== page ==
As you might expect from my recent post, I approve of this:
The president’s first budget proposes to curtail subsidies for farmers through the federal crop insurance program in two major ways. According to estimates by the Office of Management and Budget, those reforms would together reduce government spending on crop insurance subsidies by about $28 billion over ten years. . . .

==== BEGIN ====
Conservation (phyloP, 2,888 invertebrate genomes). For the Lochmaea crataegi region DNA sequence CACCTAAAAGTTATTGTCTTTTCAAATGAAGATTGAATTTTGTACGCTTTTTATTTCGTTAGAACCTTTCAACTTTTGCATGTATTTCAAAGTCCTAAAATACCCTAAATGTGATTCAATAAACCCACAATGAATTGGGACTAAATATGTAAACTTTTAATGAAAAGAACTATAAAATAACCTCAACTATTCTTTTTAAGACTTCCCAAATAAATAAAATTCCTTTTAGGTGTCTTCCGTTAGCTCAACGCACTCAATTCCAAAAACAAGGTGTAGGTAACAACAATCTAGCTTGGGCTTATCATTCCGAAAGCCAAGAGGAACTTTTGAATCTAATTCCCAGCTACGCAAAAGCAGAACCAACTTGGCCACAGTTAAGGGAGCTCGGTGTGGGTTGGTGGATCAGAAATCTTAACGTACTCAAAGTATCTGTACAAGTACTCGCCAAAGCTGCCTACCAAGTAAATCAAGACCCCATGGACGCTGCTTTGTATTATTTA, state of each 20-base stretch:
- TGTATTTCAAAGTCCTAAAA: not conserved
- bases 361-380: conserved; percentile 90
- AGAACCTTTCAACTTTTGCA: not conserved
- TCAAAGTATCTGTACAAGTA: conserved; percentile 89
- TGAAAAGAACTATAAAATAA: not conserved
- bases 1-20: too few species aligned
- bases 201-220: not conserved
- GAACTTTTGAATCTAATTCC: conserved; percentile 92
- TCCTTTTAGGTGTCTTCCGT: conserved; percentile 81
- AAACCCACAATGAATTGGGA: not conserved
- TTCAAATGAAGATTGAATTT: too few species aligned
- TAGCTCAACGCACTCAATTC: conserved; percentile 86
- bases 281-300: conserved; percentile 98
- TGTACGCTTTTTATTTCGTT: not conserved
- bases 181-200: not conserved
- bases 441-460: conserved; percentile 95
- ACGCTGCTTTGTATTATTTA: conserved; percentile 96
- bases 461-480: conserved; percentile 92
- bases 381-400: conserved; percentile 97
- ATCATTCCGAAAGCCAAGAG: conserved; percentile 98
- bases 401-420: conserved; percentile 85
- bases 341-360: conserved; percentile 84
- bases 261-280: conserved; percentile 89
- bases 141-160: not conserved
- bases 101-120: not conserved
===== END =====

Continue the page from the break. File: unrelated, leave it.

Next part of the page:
So, effectively, by subsidizing crop insurance, taxpayers are encouraging farmers to work less efficiently, produce fewer crops, and make smaller contributions to the overall productivity of the U.S. economy.